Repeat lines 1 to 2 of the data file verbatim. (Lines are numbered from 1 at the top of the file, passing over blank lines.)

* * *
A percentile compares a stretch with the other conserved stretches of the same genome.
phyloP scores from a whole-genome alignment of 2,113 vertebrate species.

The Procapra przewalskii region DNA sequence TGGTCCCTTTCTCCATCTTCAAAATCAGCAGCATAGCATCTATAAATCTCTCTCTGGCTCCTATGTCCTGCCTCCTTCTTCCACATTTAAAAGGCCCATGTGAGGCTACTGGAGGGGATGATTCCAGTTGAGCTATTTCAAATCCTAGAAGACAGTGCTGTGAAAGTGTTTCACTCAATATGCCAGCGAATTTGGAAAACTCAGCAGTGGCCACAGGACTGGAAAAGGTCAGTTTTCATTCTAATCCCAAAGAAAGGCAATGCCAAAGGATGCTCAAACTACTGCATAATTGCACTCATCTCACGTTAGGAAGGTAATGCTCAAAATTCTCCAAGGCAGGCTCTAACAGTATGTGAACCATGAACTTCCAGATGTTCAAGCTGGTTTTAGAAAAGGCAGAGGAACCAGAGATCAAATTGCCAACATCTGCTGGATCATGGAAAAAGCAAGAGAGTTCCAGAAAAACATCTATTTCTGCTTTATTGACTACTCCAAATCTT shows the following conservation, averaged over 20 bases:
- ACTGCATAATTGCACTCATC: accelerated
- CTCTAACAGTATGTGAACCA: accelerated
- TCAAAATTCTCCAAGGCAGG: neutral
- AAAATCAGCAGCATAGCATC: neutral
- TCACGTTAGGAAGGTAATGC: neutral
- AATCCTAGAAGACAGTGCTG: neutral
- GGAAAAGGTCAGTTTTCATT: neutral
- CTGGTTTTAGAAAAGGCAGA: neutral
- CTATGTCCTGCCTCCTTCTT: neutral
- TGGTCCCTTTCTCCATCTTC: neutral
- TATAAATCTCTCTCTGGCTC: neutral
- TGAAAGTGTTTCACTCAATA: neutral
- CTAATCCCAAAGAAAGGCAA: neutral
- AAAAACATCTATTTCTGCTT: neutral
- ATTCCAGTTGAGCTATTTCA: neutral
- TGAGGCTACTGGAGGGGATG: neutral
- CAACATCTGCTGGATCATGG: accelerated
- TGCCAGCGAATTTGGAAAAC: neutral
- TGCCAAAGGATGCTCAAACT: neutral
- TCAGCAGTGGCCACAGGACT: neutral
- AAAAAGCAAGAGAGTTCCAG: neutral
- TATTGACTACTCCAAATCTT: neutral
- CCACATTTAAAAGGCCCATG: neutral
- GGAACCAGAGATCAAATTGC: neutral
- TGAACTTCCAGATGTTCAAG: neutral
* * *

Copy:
A percentile compares a stretch with the other conserved stretches of the same genome.
phyloP scores from a whole-genome alignment of 2,113 vertebrate species.